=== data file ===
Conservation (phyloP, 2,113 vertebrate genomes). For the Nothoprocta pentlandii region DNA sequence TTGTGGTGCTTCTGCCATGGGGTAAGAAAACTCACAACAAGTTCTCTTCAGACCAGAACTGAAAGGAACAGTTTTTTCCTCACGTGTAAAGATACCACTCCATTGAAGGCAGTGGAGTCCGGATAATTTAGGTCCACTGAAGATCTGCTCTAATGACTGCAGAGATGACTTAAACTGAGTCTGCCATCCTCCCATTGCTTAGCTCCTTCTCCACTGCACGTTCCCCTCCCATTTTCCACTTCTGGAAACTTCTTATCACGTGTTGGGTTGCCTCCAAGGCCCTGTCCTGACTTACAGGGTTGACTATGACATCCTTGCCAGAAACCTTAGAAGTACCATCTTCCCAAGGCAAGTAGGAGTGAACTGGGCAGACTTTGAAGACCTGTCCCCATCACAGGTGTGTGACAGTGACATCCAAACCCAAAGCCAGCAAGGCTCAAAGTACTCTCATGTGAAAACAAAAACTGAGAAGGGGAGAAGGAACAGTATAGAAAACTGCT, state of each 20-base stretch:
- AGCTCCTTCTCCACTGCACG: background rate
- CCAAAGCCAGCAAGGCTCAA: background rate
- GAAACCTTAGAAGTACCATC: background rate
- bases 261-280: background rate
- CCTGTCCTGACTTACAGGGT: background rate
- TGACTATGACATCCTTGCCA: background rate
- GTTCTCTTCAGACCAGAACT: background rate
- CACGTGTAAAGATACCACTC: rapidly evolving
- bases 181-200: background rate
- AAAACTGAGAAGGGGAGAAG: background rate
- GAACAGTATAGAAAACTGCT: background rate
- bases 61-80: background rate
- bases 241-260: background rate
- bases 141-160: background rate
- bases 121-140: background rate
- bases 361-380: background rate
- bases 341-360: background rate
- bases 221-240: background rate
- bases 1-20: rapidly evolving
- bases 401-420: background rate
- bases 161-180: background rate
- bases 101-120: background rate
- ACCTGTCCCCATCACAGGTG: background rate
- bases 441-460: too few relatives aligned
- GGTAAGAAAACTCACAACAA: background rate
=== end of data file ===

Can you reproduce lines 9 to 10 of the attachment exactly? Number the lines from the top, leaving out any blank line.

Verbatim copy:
- CACGTGTAAAGATACCACTC: rapidly evolving
- bases 181-200: background rate